3. What other industry has the guarantee that everyone driving a vehicle is legally obliged to buy insurance to cover third party risks? I cannot think of any, but the price of cover varies so much because insurance companies offer so many complicated reasons for justifying their risks.

    I once wanted to insure a car which was not very common in the UK and one company told me the price was lower because premiums are based on the type of car and the number of claims made. As there were fewer cars of the type I wanted to insure in use, there were fewer claims so my premium was lower than average. A different company told me the opposite and because my type of car had less claims history, the premium would be higher!

    Insurers use all kinds of tricks to make their insurances look like good value, from reducing the term from 12 months to 10 months, settling claims using second-hand parts, and offering free benefits which have nothing to do with third party risks.

    Can you blame people for trying to show their circumstances are those which attract a lower premium for insurance risks when the insurance companies use the same tactics and worse to increase prices and win their business?

    As it is a legal requirement, [third party] motor insurance should be a not-for-profit transaction, based on transparent reasons for the price, and not designed for profit. Any additional cover which is not legally required should be treated and priced as such and then consumers will have a choice if they wish to purchase it, the price, and which company they choose.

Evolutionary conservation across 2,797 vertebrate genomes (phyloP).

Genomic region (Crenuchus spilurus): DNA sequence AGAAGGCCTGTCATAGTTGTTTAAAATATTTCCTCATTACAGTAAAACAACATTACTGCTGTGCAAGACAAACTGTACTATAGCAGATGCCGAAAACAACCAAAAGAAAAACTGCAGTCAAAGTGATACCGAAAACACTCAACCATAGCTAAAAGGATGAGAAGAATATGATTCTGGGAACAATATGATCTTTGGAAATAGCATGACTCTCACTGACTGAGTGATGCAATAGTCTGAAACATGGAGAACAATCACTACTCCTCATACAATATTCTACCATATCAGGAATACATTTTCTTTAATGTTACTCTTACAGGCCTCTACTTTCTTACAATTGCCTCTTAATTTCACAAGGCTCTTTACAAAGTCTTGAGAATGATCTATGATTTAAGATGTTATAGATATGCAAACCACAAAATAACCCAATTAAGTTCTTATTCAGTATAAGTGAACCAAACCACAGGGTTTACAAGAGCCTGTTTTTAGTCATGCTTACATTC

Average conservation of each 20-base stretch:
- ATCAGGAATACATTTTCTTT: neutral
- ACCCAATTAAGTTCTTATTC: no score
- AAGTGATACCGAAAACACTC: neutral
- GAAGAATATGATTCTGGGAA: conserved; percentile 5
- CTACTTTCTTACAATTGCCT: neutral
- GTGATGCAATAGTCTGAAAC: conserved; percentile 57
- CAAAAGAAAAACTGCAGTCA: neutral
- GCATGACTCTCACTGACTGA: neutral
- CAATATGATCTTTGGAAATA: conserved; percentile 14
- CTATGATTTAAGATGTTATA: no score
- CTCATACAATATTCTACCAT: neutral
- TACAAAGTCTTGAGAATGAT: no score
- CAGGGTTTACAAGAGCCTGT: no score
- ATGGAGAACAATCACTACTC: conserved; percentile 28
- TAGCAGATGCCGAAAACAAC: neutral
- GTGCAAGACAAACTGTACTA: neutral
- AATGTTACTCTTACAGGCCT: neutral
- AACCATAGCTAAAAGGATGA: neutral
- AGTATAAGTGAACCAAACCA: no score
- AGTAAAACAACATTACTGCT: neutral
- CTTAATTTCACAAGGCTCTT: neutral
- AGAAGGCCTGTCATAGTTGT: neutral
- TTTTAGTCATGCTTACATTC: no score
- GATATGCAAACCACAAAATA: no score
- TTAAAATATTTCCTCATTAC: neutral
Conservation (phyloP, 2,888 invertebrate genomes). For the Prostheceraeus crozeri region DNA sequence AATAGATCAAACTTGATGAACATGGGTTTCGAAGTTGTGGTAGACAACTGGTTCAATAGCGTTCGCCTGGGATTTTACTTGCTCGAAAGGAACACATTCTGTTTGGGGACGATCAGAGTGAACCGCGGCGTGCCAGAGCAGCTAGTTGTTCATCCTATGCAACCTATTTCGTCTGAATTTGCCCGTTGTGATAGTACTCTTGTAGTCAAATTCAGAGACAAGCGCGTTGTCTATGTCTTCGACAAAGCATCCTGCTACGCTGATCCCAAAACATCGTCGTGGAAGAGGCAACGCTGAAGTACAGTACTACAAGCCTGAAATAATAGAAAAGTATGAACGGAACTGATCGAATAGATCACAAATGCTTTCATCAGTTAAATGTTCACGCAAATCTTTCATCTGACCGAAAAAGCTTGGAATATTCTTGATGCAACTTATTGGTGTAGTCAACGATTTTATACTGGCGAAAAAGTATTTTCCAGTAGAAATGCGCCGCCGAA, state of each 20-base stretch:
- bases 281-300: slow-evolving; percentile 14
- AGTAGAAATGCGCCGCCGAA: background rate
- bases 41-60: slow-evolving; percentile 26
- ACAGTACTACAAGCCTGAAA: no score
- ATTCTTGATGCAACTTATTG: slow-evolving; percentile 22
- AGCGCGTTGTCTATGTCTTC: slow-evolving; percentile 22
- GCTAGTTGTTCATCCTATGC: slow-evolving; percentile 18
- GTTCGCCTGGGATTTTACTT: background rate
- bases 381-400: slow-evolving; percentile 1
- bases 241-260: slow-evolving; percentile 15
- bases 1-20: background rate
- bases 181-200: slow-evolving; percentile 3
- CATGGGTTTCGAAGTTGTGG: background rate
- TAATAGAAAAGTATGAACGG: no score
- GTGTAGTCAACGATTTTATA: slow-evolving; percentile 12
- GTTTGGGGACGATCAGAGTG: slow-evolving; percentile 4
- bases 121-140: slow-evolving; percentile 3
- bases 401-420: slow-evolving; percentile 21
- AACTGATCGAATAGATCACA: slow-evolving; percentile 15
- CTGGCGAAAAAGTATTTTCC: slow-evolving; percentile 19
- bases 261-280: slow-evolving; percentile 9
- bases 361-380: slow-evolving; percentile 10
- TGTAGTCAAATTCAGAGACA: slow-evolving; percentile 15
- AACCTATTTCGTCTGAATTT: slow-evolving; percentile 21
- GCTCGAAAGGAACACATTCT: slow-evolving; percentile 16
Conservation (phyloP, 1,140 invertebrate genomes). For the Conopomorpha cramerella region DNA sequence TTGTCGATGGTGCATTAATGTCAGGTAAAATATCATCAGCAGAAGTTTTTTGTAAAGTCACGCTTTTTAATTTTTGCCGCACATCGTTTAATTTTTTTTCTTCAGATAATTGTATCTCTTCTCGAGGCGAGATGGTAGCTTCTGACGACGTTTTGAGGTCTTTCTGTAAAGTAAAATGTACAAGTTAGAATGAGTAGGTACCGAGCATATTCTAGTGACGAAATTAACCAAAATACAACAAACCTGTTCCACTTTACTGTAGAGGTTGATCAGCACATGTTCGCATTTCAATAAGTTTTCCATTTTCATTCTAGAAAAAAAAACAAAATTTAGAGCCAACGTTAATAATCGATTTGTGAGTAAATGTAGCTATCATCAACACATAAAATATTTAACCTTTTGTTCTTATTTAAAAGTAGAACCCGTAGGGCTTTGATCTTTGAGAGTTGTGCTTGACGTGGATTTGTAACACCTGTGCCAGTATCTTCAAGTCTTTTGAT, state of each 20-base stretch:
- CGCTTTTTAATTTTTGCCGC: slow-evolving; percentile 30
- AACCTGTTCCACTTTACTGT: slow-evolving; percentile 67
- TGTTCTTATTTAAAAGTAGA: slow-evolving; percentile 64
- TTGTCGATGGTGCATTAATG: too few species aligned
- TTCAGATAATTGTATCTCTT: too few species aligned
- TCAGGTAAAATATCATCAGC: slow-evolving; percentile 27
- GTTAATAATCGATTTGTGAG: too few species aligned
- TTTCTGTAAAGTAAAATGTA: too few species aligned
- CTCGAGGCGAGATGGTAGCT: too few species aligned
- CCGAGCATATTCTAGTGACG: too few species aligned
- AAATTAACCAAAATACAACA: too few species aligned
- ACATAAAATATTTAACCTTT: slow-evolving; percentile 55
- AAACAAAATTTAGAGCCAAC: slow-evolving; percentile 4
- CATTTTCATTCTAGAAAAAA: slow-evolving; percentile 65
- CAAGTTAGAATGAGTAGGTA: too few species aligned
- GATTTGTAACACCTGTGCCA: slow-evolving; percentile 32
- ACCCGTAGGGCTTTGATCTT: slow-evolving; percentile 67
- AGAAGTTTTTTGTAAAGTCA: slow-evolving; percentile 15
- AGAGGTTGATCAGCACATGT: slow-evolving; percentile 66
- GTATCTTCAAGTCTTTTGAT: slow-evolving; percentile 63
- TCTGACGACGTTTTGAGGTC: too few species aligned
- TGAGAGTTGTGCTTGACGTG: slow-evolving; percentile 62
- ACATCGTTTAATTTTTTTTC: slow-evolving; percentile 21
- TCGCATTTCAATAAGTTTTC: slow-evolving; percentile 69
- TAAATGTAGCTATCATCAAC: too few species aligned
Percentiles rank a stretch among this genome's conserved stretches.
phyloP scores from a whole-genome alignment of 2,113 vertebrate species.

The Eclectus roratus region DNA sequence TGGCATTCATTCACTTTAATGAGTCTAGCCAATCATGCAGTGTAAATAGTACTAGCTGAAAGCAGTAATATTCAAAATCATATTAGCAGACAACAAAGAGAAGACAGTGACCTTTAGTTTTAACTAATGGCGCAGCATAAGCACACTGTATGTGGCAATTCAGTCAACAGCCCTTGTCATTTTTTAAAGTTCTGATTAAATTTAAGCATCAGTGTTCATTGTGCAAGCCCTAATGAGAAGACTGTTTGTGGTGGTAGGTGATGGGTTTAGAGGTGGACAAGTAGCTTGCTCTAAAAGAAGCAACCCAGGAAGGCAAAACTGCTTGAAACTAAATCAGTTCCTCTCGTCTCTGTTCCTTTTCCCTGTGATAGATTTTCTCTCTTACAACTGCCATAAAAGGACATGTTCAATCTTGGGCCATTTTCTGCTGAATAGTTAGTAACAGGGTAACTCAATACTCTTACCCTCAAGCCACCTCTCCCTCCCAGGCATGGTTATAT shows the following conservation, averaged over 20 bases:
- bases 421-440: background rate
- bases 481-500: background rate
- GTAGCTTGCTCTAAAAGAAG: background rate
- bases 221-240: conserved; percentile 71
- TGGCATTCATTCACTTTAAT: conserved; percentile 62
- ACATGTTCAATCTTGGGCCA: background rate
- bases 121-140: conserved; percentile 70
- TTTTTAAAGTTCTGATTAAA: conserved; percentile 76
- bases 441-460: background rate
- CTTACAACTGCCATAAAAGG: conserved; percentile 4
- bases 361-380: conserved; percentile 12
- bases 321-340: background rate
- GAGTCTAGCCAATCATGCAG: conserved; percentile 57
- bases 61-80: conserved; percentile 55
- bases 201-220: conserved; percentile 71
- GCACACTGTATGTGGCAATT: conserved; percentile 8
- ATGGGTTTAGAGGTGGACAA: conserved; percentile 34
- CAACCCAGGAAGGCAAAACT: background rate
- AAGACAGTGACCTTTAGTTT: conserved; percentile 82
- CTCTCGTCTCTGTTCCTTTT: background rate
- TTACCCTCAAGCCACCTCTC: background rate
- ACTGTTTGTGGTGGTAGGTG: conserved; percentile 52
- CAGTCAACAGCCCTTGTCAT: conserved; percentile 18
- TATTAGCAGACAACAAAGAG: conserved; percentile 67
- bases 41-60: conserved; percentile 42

4. Why are both parties who are involved in a traffic accident penalised with their policies being increased on renewal?
    Why is the victim who was at no fault-apart from being in the wrong place at the wrong time-penalised?
    That’s like getting mugged then getting locked up like the mugger for the privilege. Getting mugged by insurance companies on regular basis…

    • True, but some people are always in the wrong place at the wrong time. Not quite the same, but, I’ve never been involved in a fight in a pub. I have mates who constantly get into scrapes..They’re just in the wrong place at the wrong time!
      You can park legally in a known accident black spot. The chances are you’ll be involved in a collision. Park legally at the bottom of a hill in snow or ice and you’re pretty much guaranteed to get clipped.
      Also, it is a No Claim Discount, not a No Blame Discount, possibly for this reason. You can insure your NCD, but that’s a rip off too!

  5. I guess looking at the profit margins made by insurance companies would show up just how much we are mugged by them. Firms need to make a profit, but I’d guess insurance companies are doing okay. Risk, what risk?

  6. Just come across this, regarding using same no claims bonus on multiple vehicles. I am the sole driver of more than one vehicle and my insurance company has no issue with doing a deal to have both covered by one no claims bonus. Both cars are parked securely off road when not being driven which may be a factor, but I suggest to shop around.

  7. Why should a no claims discount not to be applied to multiple policies? The discount is given as it shows I am a lower risk based on my insurance history. Just because I have more than one policy doesn’t mean I am at a higher risk on a second vehicle. I can only drive one vehicle at a time.

    • I agree with your point entirely. This aspect of car injury is a rip off. I can see no reason why my maximum no claims so-called bonus should not be allowed to apply to two cars.

  8. It’s simple, you are either honest or you are dishonest. There is no middle ground. Unfortunately being honest often works against you but sometimes you can be pleasantly surprised, and you do always have a clear conscience.